School mathematics education is largely based around
arithmetic and those kinds of calculus and algebra which
typically involve equations which are solveable, sets of
simultaneous equations which together are solveable and so
on. Given that most people don't go on to study mathematics
at university
level and thus don't have a need for this type of
eductaion as a basis for further mathematics, my idea is to see
at least some emphasis placed at school level on more
real-world mathematics - i.e. Those problems where the
problem itself is poorly defined and has multiple unknowns. In
real life these problems often cannot wait until they are
better defined but need answering straight away. Some
examples follow, expressed as the answers to example
questions. Points are given for intelligent assumptions and
getting a plausible 'order-of-magnitude' answer. [Note: I'm NOT
saying that the calculations below are right! I just thought of
them - Rather they express the kind of flexibility,
assumption-making and estimation that I think should be
encouraged in children].

===== Example 1
=====

Q: If the Great Pyramid at Cheops was reduced
to rubble, how long would it take for trucks to clear the
site?

Well, I don't know how big the thing is, but it's
pretty big - assume 100m tall. Six pyramid shapes would fit -
one to a side - in a 200m high cube, so the volume of the
pyramid is then 8,000,000m^3/6 or roughly 1,300,000m^3 of
rubble, or 1,000,000m^3 if we assume some of the pyramid is
empty. So far, so good. Now we'll assume a truck can carry
10m^3 of rubble and that 10 trucks an hour can load up and
take rubble away from the site, so that's 80 truckloads a day
or 400 a week or about 20,000 a year. So 200,000m^3 of rubble
can be moved a year, so it'll take 5 years.

=====
Example 2 =====

Q: How many trees per year are used
to provide the Japanese with disposable
chopsticks?

These disposable chopsticks are about 8"
long and between 1/4" and 1/8" thick. We'll assume that the
cross-sectional area of 10 pairs is one square inch, with
machining lossses. Let's say that our tree is a foot across and
has 100 square inches cross-section. Let's say it's 50 feet high
and (throw in some more machining losses as I think we've
been a bit tight so far) we can get one chopstick length per
foot. So we can get 50*100*10 = 50,000 pairs of chopsticks from
one tree. Then, Japan is about the size of the UK, so we'll
assume it's got 50m people. Say 40m off them use disposable
chopsticks and they use 2 pairs a day for 300 days a year -
that's 24,000,000,000 pairs or 4,800,000
trees.

========= ============

(waits for
someone to post links to pages conmtaining the actual
answers to both these problems!)

========= ============

More examples - added 5th Dec 2005

What are the chances that the breath you last took contains molecules of air from Caesar's dying ("Et tu Brute?") breath? (Surprising answer, this one. You'll also need to remember Avagadro's constant from school - roughly 6x10^23)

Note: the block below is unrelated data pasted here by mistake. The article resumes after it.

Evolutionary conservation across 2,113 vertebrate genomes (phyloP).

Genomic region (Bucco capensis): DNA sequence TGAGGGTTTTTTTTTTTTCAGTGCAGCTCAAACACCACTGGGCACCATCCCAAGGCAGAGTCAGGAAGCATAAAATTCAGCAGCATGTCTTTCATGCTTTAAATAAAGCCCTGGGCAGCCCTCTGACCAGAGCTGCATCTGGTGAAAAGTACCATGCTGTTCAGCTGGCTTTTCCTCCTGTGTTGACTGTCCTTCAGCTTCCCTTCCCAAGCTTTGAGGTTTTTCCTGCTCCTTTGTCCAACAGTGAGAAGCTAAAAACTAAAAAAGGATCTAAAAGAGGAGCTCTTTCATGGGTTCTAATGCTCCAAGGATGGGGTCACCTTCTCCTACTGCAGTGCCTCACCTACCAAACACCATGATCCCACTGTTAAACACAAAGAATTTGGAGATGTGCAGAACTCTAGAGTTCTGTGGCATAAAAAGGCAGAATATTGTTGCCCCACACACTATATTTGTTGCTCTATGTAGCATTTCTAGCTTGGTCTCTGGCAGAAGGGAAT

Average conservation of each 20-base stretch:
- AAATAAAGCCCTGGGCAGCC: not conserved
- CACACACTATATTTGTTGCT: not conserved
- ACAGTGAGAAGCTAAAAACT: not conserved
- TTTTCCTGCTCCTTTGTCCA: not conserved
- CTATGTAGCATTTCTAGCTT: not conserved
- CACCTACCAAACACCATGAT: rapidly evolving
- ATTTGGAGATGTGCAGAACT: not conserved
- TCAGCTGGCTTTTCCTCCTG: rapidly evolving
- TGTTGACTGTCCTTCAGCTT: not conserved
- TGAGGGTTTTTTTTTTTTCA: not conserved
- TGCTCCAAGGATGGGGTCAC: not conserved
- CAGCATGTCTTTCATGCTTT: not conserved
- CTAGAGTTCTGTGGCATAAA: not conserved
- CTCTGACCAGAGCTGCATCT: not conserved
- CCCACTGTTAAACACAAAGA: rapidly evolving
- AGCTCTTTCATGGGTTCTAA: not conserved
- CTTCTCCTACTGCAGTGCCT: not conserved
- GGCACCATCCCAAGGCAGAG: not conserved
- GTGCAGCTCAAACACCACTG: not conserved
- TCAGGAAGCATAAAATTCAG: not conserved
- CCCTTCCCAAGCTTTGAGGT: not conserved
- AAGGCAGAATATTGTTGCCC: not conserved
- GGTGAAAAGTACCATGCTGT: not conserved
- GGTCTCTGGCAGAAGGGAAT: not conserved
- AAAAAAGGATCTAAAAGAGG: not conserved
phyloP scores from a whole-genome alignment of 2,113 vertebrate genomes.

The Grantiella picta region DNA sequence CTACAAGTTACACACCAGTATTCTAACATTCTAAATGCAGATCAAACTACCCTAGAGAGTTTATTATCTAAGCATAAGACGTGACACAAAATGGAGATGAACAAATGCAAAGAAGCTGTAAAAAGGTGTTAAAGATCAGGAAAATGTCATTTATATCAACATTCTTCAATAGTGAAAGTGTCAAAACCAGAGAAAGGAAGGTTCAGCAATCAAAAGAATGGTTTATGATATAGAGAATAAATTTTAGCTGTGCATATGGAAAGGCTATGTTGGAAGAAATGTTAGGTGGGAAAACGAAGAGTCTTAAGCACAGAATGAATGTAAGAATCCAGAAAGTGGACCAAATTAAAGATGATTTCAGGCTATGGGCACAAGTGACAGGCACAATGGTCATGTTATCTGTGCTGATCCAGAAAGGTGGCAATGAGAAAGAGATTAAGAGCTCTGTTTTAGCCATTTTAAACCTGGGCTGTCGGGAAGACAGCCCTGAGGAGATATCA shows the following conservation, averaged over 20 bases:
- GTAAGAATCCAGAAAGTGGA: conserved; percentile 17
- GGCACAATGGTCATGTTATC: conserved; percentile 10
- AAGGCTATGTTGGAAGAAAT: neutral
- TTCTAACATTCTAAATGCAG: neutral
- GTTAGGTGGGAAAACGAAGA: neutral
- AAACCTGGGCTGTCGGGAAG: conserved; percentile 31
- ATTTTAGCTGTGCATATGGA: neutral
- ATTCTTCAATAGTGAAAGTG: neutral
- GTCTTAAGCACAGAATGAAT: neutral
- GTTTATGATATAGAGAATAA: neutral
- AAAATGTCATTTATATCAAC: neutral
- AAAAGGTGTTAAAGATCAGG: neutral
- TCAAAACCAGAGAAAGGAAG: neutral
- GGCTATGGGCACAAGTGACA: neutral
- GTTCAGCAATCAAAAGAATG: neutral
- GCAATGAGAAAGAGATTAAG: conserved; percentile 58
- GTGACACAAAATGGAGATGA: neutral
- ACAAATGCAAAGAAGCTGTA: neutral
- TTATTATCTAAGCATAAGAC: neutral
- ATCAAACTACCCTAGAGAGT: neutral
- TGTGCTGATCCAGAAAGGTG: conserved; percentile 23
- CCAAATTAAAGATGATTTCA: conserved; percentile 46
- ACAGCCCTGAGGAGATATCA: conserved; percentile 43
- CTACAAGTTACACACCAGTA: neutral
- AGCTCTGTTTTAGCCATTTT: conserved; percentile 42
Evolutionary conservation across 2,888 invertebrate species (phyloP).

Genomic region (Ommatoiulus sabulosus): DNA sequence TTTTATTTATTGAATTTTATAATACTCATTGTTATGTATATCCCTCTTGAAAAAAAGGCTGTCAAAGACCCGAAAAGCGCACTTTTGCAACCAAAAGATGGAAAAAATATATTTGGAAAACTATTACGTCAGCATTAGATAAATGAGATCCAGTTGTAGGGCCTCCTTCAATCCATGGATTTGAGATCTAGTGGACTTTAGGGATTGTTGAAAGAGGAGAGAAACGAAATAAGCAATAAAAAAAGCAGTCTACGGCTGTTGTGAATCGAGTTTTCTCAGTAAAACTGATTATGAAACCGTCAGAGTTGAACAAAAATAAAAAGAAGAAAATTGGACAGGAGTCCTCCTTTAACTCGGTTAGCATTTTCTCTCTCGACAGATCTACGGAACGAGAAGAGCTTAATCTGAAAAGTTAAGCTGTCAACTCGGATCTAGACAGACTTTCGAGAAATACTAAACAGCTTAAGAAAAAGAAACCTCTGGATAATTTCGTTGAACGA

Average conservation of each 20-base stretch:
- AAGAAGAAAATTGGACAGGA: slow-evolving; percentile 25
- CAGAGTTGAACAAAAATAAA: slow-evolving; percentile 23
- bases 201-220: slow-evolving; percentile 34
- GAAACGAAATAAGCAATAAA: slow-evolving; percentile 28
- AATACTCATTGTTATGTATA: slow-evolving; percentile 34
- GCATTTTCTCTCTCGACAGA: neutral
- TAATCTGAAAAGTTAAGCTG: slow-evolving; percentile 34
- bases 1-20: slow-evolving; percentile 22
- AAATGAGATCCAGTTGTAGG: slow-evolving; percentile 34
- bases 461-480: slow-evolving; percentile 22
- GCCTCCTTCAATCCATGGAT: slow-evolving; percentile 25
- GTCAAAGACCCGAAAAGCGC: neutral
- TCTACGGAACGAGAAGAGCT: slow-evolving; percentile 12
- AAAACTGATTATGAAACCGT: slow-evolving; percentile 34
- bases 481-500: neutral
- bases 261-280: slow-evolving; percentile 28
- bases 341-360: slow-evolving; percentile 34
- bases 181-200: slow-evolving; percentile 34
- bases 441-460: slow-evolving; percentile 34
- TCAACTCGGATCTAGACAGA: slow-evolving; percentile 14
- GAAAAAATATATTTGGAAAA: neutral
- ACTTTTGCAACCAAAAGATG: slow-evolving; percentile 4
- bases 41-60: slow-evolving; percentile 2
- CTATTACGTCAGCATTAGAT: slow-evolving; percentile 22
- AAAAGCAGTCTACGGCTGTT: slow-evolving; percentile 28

How long would it take the population of the world to empty all the oceans of the world, with teaspoons? (assume they've got somewhere to put all the water)

Ph 103c: Order of Magnitude Physicshttp://dope.caltech.edu/ph103c/info.html Baked. I took the course myself. Online class notes, problem sets, solutions. [egnor, Oct 28 2001, last modified Oct 21 2004]

(?) Google Links to Fermi Problemshttp://www.google.c...ch?q=fermi+problems Other questions of the sort posed above. [Guncrazy]

Pi-faced in Indiana
http://www.inwit.co...s/indianapilaw.html Dr. Edwin Goodwin came up with the Evil plan [Guncrazy, Oct 28 2001, last modified Oct 21 2004]

Pi-faced in Indianahttp://www.inwit.co...s/indianapilaw.html Dr. Edwin Goodwin came up with the Evil plan [thumbwax, Oct 28 2001, last modified Oct 05 2004]

Slide ruleshttp://www.hpmuseum.org/sliderul.htm Thought about running breaks, but trying to field a good link for calculus would be a job. [reensure, Oct 28 2001]

Google (in Latin)http://www.google.com/intl/la/ [hippo, Feb 22 2002, last modified Oct 21 2004]

Hmm. I've been agonising over this all day, for some reason. I think this is baked, because (at least in my experience,) kids are taught to construct their own mathematical formulae, and this is called problem solving. The last step in this process is simply plugging in the numbers.

You've all had questions like, "a pyramid is built from Q bricks, X x Y at the bottom rising P high. How many bricks are at the Nth level?" The last thing they do is give you the numbers to plug in - this makes it easier to mark, so long as you can show the working out...

If anything this is sort of WIBNI. Sure, I would have liked my teachers' to devote more of they're time to speling and grammar. It's all about priorities, I guess.